6 Amazing Estate Tours in America

We don’t all have billions of dollars to spare on our living quarters. Fortunately, we can still get a taste of the high life — at least, for a few hours — by touring a few of the finest mansions in history. Use this time to revel at the architectural whimsies of some of the wealthiest — and often most eccentric — echelons of the American elite. Gape and gawk all you want at these six incredible houses. They were built to be admired!

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Source: iStock

1. Hearst Castle (San Simeon, California)

Also known as La Cuesta Encantada (The Enchanted Hill), Hearst Castle was commissioned by early 20th-century media magnate William Randolph Hearst. The lavish estate consists of multiple houses, swimming pools, and gardens. It is set upon a coastal mountain on 250,000 acres of Hearst’s own ranch property. In its heyday, it hosted the likes of Winston Churchill, Calvin Coolidge, Charlie Chaplin, Lionel Barrymore, and George Bernard Shaw — along with many others.

A tour of the Castle’s Grand Rooms costs $25 for adults. For more information on this incredible estate, visit the Hearst Castle website.

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Source: iStock

2. Biltmore Estate (Asheville, North Carolina)

Completed in 1895, the 250-room Biltmore Estate was once home to iconic American philanthropist and tycoon George Vanderbilt and his wife Edith. Take a self-guided tour through the chateau’s three floors and basement to explore the vintage clothing, artwork, furniture, and accessory collections. If that’s not enough, check out the 16th century tapestries, a grand library, all 65 fireplaces, an indoor pool, and a bowling alley.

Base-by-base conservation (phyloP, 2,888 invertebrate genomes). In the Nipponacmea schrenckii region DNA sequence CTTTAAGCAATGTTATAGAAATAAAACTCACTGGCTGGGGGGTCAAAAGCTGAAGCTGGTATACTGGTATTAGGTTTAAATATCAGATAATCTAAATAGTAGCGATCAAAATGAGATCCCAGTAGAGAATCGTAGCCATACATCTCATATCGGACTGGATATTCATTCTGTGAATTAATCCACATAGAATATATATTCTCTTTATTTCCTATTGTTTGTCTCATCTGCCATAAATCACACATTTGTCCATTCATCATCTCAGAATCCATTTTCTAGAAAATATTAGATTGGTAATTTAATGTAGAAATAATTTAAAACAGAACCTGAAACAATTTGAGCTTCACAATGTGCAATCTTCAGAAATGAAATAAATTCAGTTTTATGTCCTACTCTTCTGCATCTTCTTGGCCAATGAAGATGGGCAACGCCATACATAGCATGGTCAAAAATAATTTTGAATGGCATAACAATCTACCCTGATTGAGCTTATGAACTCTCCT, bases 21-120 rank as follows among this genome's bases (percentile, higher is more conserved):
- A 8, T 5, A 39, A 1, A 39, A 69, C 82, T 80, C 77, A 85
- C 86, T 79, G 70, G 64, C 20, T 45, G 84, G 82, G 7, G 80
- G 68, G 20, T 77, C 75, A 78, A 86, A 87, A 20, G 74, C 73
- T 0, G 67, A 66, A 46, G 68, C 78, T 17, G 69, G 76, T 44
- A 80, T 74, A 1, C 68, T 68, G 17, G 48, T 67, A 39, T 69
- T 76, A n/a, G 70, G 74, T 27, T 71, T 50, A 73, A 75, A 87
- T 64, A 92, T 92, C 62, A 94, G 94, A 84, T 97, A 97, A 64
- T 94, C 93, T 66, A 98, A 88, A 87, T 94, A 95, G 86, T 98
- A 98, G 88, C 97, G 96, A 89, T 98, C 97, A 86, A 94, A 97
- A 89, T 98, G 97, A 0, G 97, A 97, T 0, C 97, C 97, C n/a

Afterward, view the lush estate gardens from its 2.5 miles of walking trails among the manicured property. Estate admission is $44 in advance. Visit the Biltmore Estate website for more information.

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Source: iStock

3. The Breakers (Newport, Rhode Island)

When the Vanderbilt family found their 250-room estate too confining, they would often travel up to their summer “cottage” in Newport. Designed by architect Richard Morris Hunt, this home is a 70-room Italian Renaissance-style palazzo drawing inspiration from 16th-century palaces in Genoa and Turin.

There are multiple options for exploring all of Newport’s mansions. The cost of admission for a tour of The Breakers is $19.50. Visit the website for more details.

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Source: iStock

4. Oak Alley Plantation (Vacherie, Louisiana)

Built in 1837, Oak Alley was a product of the South’s booming sugar industry. The plantation lies upon the Mississippi River coast and is a grandiose relic of days past. The mansion was adaptively restored in 1925 by then-owner Josephine Stewart. Admission to the house and historic grounds cost $19. Learn more at the Oak Alley website.

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Source: iStock

5. Winterthur (Wilmington, Delaware)

Astounding 175-room Winterthur was the childhood home of American collector and horticulturist Henry Francis du Pont. The home is now a museum of American decorative arts consisting of 90,000 pieces of historical artifacts made or used in America between 1640 and 1860. Winterthur is located upon a 1,000-acre preserve of scenic meadows and forestry and also has a beautiful 60-acre manicured garden.

Adult admission costs $20. To learn more, visit the Winterthur website.

Source: iStock

Source: iStock

6. Monticello (Charlottesville, Virginia)

Built atop a mountain in the late 18th century, Monticello was the primary estate of U.S. President Thomas Jefferson. This estate consists of a 43-room home along, a 5,000-acre former plantation site now home to cultivated gardens. Admission costs $25 for adults. Learn more on the Monticello website.

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